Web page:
I am simply blow away that so many people, most of whom I do not know — are reading my post that I made in a moment of total honesty. I hope that for anyone who read that post, they will find out either more about what it is like to be a former fat kid — or even find support in the posting.
When I reviewed the posting, and did a bit of research. I determined that there was not a lot of information about Gastric Banding out there. There are TONS of books on amazon.com about Gastric Bypass and even the Gastric Sleeve. Yet there is not a lot of personal information from Gastric Banding patients about their experiences I have had many people, some who were thin and curious — others who were overweight/obese and looking for answers, to ask me about my band. So I thought this would be the most appropriate follow up blog to the last one.
Alright — there I am again. Law school again. So how did I move from that girl up there to this one down here?
As I sit and write this post while rocking my VS Pink PJ’s, I never thought I would be here. Sometimes I forget that being a size 12 [give or take — for example JCrew takes (usually an XL/14 or 16) while Talbots gives (usually a Medium/10)] was a pipe dream. I sometimes forget how long and hard I worked to get here. I usually forget those things while wallowing in a big vat of “not good enough.” It is during those times that I wonder why I just can’t be a size 6, why I just can’t stop life to work out more, why I just can’t stop eating entirely to achieve societal perfection.
I was always a chunky kid. I never was thin. So until I was roughly 27 years old — I was overweight, obese. Fat. What always burned me was that I never was the kid who was pounding down milkshakes and twinkies. I played sports, I hated icing on cake (still do), I asked for seconds of veggies and fruits. So why in the world was I so fat? My doctor basically looked at me one day and said: Kid, you were born this way — you are healthy — it’s how you were meant to be.
I never truly accepted that, however. I — like most fat kids — hid the insecuirty with extreme confidence, hid the pain of being made fun of or passed over during gym class with jokes. I poured myself into extracurricular activities and my studies. I would have minor moments of weight loss, but over all I still was large. I never wore Junior sized close in high school — by that time I was living in Lane Bryant.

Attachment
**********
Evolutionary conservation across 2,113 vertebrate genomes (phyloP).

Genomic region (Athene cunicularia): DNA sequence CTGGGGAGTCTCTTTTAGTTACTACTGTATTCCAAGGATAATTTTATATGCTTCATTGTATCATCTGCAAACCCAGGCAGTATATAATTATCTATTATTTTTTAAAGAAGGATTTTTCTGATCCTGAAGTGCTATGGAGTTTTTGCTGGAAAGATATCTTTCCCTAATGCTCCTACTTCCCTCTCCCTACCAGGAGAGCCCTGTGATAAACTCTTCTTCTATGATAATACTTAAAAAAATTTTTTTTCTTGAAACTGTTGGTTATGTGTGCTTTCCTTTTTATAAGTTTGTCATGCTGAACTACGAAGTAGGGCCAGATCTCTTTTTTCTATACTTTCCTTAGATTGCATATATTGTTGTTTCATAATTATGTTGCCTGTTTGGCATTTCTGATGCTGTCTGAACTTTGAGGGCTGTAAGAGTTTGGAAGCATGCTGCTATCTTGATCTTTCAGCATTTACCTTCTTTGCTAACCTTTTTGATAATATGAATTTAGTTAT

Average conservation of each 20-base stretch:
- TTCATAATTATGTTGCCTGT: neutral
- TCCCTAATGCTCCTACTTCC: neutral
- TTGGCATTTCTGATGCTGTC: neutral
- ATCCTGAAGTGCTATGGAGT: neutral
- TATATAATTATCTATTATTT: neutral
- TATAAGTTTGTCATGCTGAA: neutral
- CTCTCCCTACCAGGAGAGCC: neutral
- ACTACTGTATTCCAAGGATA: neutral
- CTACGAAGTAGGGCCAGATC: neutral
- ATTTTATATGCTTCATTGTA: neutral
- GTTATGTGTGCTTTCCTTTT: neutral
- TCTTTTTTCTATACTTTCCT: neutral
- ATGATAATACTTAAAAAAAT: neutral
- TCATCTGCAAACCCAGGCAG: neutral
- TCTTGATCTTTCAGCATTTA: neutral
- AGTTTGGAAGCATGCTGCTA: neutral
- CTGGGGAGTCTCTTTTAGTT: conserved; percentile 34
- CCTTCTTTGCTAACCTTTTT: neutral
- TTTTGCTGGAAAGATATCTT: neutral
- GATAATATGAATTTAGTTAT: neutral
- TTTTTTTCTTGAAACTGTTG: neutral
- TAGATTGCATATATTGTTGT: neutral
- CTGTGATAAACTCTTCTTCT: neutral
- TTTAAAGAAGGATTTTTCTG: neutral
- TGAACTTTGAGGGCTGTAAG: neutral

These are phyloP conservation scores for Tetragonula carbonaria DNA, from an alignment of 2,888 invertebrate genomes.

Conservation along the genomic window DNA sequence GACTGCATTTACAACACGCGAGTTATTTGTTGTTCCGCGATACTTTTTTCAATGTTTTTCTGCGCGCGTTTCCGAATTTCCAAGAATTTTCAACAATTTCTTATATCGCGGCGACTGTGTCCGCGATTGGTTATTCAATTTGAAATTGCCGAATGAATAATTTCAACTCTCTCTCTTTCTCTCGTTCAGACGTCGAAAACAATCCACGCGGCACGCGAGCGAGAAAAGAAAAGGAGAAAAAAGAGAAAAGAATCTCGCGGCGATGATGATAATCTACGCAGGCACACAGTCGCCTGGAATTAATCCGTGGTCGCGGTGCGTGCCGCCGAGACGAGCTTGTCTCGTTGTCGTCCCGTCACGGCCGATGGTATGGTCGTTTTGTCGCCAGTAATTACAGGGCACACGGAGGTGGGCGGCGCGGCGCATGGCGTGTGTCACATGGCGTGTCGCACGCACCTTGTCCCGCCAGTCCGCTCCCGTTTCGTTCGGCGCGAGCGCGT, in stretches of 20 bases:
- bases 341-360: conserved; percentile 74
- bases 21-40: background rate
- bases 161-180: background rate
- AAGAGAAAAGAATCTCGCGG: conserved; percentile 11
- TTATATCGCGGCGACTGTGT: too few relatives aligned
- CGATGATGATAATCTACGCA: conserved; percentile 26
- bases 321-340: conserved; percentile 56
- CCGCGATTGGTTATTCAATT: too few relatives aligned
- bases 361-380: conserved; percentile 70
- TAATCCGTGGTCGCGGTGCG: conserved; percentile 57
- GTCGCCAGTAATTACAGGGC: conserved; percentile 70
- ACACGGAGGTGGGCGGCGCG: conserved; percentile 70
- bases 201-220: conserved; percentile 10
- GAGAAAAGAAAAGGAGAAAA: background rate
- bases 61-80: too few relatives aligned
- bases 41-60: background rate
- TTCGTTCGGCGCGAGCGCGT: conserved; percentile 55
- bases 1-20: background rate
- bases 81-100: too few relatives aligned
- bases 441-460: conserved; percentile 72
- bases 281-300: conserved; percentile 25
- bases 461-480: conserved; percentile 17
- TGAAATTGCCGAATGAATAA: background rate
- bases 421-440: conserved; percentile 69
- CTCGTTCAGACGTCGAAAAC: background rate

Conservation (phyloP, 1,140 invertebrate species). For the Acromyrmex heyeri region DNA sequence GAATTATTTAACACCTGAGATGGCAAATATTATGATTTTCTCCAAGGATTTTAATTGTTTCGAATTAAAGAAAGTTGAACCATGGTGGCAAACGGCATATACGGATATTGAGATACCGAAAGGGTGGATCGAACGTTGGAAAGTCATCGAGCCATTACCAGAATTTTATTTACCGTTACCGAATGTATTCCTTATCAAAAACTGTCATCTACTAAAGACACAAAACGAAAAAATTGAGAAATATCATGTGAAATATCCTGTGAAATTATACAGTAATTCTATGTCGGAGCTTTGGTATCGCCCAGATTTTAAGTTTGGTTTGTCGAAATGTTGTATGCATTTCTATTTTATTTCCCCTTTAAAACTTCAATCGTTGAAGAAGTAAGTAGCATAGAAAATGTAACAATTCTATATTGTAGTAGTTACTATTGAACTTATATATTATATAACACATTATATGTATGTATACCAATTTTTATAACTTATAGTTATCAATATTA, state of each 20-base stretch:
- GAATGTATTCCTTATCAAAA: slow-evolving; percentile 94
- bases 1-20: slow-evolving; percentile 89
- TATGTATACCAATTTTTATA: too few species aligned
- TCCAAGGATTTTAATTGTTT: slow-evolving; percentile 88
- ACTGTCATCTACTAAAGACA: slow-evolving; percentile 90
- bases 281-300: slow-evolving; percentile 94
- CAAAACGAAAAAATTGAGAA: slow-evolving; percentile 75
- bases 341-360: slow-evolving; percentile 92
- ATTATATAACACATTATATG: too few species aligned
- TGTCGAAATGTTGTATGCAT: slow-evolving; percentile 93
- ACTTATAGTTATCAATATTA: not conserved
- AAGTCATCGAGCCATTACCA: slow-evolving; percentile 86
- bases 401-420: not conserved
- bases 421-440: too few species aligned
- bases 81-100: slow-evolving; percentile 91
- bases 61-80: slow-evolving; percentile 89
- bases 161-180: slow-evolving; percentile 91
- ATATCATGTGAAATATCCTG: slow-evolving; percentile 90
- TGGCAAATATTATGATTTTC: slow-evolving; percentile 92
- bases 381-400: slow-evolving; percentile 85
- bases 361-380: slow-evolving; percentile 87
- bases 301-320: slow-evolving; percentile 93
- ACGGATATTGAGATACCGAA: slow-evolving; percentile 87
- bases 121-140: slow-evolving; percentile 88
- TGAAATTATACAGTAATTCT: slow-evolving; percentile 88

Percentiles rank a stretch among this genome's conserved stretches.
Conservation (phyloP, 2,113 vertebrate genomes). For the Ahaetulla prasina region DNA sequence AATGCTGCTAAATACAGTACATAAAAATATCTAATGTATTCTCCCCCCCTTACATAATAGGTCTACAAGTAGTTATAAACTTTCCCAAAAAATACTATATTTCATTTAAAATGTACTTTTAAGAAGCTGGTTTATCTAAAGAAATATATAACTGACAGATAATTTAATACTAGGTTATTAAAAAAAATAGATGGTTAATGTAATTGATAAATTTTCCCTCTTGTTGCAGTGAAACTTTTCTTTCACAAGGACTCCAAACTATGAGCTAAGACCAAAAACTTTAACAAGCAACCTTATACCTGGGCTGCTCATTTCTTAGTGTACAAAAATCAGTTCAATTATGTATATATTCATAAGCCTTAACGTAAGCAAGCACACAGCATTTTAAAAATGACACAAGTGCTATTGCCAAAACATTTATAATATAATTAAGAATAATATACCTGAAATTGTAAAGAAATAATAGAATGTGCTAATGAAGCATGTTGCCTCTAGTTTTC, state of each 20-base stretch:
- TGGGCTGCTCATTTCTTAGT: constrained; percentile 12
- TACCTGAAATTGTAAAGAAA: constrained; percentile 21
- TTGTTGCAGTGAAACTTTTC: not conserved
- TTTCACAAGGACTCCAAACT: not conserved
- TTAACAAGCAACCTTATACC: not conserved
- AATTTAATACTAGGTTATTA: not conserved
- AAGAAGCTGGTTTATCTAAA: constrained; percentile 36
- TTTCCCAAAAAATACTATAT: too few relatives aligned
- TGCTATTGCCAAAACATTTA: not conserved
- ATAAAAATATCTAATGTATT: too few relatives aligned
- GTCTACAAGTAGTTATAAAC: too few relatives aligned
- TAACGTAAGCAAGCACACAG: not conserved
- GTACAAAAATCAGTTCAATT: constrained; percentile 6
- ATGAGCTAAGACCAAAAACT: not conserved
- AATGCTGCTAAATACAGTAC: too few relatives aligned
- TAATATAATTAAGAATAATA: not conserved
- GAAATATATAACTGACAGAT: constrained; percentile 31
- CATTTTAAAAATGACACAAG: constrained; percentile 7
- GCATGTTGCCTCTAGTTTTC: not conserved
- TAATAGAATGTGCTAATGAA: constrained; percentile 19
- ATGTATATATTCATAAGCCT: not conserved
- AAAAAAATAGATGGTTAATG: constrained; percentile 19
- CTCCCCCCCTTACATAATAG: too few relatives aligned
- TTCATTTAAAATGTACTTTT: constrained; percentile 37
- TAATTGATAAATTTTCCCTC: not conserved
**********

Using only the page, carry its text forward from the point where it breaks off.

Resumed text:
I remained large and (seemingly) in charge through college and law school. I had boyfriends, I had friends, and I had fun. I was not the larger person who hid in the shadows, I was not the fat girl to be pittied. I had a kick ass life — and my weight never stopped me from trying to learn to fence, belly dancing, kissing boys at frat parties, or kicking ass in class. Not all of us chunky girls were wallflowers, not all of us chunky girls were so concerned about what the skinny folk thought that we hid in oversized clothing hugging walls.
I forget that sometimes. I forget how amazingly confident self-assured, and full of life I was.
Sad to say, my path to dedicated weight loss came not from my own prerogative — but from a man. I was befrended by a man on an online dating site. Yes you read right. He somehow used this dating site to find FRIENDS. Odd I know, but that is another blog post for another time. Regardless, *I* was into him. Then one day he said that he could never date anyone who was fat. I blinked on the phone — that kind of blink that you can hear if you listen close enough. *blink, blink blink* What? Did he really just say? Oh no he didn’t!! Well friends, yes he did. We went on to debate a while…and he stood by his point. He needed to date someone who cared about her body — since being fat must mean that one does not care. I yelled, he yelled, and then we got off the phone. Sad to say my move towards desperate measures to loose weight came that night — when I decided I would NEVER give a man an easy reason to not want to date me.